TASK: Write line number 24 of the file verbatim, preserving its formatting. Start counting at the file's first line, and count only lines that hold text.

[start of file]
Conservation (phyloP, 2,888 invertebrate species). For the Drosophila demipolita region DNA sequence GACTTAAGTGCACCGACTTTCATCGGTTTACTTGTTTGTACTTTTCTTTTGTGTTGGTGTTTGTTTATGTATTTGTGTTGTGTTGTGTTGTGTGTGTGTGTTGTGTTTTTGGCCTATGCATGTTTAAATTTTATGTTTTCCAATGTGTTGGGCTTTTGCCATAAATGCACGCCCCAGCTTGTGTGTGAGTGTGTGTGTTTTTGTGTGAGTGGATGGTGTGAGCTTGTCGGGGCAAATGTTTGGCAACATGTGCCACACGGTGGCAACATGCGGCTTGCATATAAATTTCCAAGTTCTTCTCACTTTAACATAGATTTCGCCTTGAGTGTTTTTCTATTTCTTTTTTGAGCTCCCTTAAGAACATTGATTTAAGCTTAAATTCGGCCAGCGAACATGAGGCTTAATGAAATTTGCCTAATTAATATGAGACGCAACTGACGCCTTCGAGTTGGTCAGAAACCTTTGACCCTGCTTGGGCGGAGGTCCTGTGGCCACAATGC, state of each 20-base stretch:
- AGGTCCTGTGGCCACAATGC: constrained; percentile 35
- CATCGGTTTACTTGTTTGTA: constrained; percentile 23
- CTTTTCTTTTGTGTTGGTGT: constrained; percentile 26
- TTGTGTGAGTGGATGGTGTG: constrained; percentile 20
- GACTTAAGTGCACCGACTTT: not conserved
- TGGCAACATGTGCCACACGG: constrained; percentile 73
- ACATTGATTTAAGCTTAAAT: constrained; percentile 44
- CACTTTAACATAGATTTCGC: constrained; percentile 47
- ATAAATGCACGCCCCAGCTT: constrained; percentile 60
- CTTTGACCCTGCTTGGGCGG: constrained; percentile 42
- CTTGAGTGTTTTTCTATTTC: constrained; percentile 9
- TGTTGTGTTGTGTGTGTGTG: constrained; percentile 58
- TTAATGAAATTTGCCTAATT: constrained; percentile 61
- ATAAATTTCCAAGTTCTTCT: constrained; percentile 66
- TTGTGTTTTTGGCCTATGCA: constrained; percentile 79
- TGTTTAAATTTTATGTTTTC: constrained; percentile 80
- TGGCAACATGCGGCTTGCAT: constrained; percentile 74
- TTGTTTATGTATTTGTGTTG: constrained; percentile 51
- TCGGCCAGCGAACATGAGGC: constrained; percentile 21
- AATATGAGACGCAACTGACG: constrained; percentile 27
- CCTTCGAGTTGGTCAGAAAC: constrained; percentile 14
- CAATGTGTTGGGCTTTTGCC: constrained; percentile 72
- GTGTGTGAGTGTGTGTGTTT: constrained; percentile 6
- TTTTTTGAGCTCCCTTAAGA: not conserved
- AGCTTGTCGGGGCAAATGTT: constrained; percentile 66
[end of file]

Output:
- GTGTGTGAGTGTGTGTGTTT: constrained; percentile 6